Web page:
In the case of the Decoy Shop at the Upper Bay Museum, authenticity derives from workshop dirt, the objects’ provenance (or history of ownership and use), and the identities of those who put them there. The Shop contents were made and used by several Upper Bay decoy carvers, a layered history that highlights continuities and change over time as it relates to decoy carving in this region. Some upper Bay decoy carvers represented here include Standley Evans (1887-1979; active 1919-1933) (used the decoy horse inside the shop); Horace D. Graham (1893-1982; active 1955-1978) (used the auto-sander inside the shop and shaving bench outside the shop as well as the many miscellaneous workshop contents distributed throughout the shop), and Paul Gibson (1902-1985; active 1915-1985) (used the painting table and paint brushes on display).

Nicole Belolan cataloguing Paul Gibson's painting worktable inside the Decoy Shop

Nicole Belolan cataloguing Paul Gibson’s painting worktable inside the Decoy Shop

Despite the fact that hunting waterfowl in the Upper Chesapeake was limited to sport (rather than market hunting) after 1918, decoy carvers—such as those represented inside this Shop—continued to provide decoys for sportsmen into the mid-twentieth century. Some of the decoy carvers represented inside the Shop were hobbyists; others made decoys for a living. All of them used store-bought tools in combination with handmade tools made using a mix of reused and new materials, suggesting the fact that many decoy carvers engaged with (and continue to engage with) their craft as skilled do-it-yourself artisans or tinkerers. For example, the Horace Graham auto-sander was made with used wood and a washing machine motor:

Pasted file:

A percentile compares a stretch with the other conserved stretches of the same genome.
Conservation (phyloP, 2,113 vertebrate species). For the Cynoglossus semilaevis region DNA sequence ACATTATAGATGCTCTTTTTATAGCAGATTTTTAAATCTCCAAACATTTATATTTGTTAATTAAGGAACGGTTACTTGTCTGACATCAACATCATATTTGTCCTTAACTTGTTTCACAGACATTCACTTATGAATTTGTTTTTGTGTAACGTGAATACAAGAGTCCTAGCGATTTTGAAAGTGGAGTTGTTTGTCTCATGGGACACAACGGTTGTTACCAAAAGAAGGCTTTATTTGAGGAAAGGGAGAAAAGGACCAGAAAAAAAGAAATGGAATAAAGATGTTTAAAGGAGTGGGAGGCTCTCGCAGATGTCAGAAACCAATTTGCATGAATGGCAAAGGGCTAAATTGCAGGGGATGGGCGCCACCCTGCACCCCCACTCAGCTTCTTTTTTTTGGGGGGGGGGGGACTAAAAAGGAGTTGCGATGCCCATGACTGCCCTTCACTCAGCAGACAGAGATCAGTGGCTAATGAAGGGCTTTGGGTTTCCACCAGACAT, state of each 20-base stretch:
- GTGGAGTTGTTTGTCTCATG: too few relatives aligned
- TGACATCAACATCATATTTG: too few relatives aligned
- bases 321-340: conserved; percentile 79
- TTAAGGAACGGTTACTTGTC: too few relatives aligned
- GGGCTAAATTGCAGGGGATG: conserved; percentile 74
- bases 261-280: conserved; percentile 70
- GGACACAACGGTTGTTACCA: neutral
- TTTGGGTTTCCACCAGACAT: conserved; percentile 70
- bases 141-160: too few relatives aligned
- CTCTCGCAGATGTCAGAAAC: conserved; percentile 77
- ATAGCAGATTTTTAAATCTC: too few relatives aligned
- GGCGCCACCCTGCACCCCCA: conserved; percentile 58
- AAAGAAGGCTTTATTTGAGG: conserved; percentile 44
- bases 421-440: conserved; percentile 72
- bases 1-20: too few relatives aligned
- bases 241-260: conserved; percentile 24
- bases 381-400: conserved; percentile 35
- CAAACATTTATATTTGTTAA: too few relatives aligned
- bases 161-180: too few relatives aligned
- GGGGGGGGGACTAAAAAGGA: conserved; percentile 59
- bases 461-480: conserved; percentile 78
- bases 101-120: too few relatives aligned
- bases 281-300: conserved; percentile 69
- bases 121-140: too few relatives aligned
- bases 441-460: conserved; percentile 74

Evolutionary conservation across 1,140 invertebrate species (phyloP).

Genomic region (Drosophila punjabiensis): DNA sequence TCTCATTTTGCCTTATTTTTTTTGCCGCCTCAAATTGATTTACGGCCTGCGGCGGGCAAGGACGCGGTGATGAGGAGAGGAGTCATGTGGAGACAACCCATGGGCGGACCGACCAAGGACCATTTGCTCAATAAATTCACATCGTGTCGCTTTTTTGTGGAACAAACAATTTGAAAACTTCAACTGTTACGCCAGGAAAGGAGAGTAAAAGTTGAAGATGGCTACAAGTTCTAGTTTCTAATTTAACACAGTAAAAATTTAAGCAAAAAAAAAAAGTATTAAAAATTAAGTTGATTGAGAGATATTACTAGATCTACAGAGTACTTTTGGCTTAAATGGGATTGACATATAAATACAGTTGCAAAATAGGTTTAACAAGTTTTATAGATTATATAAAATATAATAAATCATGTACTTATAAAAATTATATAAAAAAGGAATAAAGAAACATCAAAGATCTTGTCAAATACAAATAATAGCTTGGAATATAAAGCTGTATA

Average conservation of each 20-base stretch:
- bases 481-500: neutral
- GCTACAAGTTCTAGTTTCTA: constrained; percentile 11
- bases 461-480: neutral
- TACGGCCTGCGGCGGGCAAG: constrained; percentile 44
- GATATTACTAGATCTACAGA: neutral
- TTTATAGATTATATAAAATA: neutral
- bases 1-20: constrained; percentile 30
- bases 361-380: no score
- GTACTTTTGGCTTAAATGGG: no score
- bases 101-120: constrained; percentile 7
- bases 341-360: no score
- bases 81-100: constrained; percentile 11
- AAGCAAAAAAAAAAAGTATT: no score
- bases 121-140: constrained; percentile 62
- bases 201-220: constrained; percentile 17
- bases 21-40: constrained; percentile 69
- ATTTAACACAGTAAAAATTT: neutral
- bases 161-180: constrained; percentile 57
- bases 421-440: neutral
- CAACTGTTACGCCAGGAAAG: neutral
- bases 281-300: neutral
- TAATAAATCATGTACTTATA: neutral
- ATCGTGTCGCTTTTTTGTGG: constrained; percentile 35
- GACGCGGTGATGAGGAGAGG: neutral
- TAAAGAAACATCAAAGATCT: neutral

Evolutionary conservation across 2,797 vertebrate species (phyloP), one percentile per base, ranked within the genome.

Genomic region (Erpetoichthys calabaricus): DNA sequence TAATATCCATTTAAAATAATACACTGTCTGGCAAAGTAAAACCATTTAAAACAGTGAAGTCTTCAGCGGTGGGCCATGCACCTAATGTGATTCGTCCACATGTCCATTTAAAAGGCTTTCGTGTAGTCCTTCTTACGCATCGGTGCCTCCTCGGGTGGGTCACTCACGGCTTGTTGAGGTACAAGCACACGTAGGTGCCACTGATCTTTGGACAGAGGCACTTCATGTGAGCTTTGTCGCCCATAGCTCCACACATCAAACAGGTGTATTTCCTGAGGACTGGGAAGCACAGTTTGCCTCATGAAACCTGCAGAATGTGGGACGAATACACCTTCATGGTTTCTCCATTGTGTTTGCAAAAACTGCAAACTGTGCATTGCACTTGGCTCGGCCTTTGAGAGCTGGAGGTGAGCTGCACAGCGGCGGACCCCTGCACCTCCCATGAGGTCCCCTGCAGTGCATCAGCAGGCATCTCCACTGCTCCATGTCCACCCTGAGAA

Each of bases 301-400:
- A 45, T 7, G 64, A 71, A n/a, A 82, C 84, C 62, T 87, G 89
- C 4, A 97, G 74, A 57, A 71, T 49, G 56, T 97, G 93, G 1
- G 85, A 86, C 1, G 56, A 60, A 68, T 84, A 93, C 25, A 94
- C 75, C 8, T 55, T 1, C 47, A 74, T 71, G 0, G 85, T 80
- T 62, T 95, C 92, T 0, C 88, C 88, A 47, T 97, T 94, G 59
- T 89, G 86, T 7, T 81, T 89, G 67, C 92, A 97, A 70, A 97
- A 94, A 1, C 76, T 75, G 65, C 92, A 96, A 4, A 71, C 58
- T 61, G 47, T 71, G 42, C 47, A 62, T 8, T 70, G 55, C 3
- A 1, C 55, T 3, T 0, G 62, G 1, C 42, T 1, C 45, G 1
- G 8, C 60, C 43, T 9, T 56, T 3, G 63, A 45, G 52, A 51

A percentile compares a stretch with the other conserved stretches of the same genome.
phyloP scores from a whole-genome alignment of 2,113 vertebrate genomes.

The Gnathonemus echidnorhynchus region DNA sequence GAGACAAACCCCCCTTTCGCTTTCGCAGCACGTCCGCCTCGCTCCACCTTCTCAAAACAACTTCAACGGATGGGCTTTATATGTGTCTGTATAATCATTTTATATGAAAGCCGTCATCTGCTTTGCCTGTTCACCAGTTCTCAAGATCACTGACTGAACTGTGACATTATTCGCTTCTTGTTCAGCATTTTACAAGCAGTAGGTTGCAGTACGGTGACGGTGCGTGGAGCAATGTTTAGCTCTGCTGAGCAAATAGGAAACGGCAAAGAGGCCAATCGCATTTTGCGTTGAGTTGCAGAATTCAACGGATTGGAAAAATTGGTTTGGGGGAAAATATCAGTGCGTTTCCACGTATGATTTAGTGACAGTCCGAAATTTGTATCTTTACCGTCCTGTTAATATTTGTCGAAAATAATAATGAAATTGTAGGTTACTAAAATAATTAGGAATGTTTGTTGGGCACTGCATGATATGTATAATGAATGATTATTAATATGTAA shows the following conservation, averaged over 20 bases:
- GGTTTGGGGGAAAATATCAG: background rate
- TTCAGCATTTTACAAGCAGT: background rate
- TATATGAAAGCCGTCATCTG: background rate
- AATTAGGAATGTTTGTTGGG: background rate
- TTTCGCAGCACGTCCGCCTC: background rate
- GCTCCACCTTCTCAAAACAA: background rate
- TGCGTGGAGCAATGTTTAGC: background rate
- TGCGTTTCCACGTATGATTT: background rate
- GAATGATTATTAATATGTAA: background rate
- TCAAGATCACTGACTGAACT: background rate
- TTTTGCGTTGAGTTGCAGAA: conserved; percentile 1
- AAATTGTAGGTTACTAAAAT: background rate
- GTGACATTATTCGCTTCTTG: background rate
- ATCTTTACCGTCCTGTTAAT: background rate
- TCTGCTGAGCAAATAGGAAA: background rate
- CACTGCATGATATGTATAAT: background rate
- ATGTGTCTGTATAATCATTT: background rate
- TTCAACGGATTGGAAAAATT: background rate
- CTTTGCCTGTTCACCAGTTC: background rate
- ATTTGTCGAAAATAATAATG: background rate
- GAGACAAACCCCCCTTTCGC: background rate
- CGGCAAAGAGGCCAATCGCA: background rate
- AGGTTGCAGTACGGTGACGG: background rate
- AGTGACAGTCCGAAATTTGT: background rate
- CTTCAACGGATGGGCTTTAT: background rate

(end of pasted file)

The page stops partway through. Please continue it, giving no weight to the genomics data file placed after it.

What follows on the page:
Auto sander

Auto-sander

His shaving bench features repurposed moldings:

Shaving bench

Shaving bench

Many of the supply containers were made from recycled mid-twentieth-century food containers, examples of which can be seen lining the Shop shelves in the photograph below. Anyone who has ventured inside a contemporary workshop has probably seen similar examples of reuse.

Repurposed containers inside Shop

Repurposed containers inside Shop

And of course, there are the decoys. The unfinished duck decoy parts, some of which are displayed inside this basket, were made by the following individuals, several of whom are still living: Mike Laird, J.E. Gonce, Bill Streaker, Jeff Muller, Vernon S. Bryant, Joey Jacobs[?], James Frey, and Bobby Simons:

Decoy parts

Decoy parts

Hardly a static exhibit meant to evoke one time period, the Decoy Shop at the Upper Bay Museum embodies the continued local interest in and practice of the craft of decoy making.

What could be more authentic than that?

To learn more about how your museum can apply to the UD Museum Studies SWAT project, visit the Sustaining Places web site. This blog post has been cross-posted at the University of Delaware Museum Studies blog.

In preparing for my work at the Upper Bay Museum, I found that C. John Sullivan’s Waterfowling on the Chesapeake, 1819-1936 (2003) provides readers with the best historical context for duck decoy use. Those with a theoretical bent might enjoy Marjolein Efting Dijkstra’s The Animal Substitute: An Ethnological Perspective on the Origin of Image-Making and Art (2010).